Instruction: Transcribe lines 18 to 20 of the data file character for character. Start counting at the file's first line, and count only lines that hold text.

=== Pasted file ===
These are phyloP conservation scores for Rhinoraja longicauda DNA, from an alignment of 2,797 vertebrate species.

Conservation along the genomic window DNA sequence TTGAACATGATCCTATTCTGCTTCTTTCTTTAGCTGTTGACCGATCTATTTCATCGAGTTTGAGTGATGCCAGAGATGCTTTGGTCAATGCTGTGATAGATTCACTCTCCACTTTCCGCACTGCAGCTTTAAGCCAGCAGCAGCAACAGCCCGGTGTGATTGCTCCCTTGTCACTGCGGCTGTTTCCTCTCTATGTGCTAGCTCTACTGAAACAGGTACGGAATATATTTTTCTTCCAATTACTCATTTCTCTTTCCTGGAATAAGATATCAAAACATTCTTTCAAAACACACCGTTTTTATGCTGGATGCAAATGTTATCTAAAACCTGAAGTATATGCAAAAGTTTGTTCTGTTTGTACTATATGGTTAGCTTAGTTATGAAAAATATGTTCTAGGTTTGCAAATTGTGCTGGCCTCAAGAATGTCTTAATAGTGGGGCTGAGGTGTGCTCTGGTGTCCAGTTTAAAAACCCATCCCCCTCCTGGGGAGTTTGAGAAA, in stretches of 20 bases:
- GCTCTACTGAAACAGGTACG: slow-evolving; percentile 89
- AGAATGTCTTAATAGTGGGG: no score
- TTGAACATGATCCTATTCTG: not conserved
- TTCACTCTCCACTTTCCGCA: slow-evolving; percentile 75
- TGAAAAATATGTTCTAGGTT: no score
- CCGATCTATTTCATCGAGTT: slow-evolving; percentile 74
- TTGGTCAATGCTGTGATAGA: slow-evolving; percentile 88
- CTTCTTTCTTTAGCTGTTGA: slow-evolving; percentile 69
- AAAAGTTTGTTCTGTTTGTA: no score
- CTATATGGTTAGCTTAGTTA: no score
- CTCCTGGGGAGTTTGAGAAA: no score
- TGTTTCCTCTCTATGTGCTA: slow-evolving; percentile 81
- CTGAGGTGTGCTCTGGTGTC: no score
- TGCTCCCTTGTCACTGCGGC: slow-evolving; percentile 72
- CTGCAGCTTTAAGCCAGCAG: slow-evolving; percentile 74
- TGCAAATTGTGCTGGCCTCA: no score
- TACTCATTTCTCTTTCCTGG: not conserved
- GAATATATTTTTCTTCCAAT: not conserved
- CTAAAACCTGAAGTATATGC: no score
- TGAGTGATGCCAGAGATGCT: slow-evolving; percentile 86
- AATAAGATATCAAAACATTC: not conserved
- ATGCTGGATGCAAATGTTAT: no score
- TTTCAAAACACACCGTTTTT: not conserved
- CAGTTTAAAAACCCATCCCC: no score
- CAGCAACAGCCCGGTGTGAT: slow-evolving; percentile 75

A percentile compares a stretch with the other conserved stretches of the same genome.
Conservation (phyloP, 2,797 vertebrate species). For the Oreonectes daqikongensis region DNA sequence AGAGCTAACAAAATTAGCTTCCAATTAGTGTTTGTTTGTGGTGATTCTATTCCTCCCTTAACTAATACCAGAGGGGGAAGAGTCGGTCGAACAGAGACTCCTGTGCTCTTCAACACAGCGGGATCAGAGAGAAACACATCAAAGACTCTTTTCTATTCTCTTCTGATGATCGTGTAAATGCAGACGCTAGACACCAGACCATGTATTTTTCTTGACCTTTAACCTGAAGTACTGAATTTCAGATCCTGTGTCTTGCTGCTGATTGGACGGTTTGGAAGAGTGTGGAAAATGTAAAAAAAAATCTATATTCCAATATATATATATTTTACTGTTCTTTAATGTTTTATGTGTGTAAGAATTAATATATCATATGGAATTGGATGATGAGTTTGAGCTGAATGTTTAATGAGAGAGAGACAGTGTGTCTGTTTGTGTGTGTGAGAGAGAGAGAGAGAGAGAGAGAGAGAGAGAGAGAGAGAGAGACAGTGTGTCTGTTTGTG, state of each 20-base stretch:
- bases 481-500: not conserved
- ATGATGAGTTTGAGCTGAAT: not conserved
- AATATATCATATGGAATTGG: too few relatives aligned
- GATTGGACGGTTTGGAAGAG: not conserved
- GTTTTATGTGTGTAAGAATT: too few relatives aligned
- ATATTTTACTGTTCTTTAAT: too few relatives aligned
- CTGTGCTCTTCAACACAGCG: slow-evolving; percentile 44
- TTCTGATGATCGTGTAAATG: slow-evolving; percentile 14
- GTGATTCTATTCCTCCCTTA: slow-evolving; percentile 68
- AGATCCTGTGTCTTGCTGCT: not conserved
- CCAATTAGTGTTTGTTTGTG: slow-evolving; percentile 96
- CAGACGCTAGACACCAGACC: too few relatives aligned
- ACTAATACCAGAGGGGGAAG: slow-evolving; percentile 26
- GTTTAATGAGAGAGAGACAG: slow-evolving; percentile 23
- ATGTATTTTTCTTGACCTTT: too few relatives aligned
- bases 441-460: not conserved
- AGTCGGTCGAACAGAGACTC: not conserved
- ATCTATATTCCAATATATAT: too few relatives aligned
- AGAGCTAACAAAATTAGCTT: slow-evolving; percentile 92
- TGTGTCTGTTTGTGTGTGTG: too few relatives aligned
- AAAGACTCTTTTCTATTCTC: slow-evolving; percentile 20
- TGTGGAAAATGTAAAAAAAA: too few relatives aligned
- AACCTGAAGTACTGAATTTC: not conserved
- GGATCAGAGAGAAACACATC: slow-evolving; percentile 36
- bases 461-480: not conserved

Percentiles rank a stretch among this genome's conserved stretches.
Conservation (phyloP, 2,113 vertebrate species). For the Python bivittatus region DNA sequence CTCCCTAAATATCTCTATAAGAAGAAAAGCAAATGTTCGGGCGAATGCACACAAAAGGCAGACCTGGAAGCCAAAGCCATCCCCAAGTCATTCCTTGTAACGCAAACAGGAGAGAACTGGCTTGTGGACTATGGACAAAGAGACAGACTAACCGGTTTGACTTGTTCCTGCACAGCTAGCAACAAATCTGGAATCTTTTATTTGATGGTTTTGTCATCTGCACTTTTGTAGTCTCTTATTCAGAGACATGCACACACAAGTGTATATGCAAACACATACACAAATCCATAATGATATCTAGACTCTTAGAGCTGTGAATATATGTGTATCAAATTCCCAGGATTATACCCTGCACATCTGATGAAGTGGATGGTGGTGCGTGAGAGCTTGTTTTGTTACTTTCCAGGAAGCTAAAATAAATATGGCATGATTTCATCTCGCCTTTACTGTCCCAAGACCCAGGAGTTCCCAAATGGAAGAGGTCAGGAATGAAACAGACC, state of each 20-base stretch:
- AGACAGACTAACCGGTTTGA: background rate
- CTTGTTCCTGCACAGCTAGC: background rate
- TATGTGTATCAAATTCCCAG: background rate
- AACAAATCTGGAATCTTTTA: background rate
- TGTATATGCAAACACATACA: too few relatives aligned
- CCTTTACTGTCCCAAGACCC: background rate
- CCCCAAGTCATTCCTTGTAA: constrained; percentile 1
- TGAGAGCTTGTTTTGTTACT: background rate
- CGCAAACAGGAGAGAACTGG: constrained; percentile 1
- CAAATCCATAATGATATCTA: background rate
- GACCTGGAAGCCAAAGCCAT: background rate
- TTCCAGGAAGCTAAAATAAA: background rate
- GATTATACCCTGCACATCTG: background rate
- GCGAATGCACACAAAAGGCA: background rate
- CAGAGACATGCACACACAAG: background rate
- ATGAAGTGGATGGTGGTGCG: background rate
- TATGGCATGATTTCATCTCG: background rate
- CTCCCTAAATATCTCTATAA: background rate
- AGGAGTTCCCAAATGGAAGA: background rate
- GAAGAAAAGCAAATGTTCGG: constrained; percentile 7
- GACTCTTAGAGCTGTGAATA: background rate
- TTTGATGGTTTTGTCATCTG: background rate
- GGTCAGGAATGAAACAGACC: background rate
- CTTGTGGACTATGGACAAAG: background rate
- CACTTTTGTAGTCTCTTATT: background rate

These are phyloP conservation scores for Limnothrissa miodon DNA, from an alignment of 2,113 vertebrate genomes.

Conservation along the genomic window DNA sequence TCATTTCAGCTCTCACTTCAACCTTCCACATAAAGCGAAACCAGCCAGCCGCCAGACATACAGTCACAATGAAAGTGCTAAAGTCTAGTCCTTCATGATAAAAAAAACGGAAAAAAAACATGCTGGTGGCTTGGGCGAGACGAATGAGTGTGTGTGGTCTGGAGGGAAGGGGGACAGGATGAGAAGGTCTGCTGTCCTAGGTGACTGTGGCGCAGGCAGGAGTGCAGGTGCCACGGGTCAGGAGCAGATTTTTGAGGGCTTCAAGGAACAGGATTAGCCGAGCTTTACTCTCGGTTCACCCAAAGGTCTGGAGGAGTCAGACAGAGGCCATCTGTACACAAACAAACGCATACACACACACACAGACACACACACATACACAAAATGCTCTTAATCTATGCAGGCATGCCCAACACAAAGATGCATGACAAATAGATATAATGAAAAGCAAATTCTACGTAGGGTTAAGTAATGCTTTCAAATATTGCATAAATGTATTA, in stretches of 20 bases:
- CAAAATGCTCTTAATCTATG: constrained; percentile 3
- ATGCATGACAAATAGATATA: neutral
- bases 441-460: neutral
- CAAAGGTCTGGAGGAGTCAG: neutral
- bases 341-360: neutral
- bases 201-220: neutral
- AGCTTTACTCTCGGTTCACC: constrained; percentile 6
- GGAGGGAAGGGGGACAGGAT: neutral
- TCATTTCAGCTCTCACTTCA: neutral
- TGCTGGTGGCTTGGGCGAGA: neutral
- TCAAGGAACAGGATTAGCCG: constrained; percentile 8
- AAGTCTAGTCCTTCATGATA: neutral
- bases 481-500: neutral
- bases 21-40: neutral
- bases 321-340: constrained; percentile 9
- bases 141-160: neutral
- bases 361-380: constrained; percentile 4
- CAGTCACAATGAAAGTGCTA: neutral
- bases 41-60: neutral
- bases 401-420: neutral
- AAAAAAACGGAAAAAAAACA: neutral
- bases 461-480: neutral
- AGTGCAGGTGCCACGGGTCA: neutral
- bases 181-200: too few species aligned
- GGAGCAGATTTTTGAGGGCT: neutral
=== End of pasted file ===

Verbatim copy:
- TGCAAATTGTGCTGGCCTCA: no score
- TACTCATTTCTCTTTCCTGG: not conserved
- GAATATATTTTTCTTCCAAT: not conserved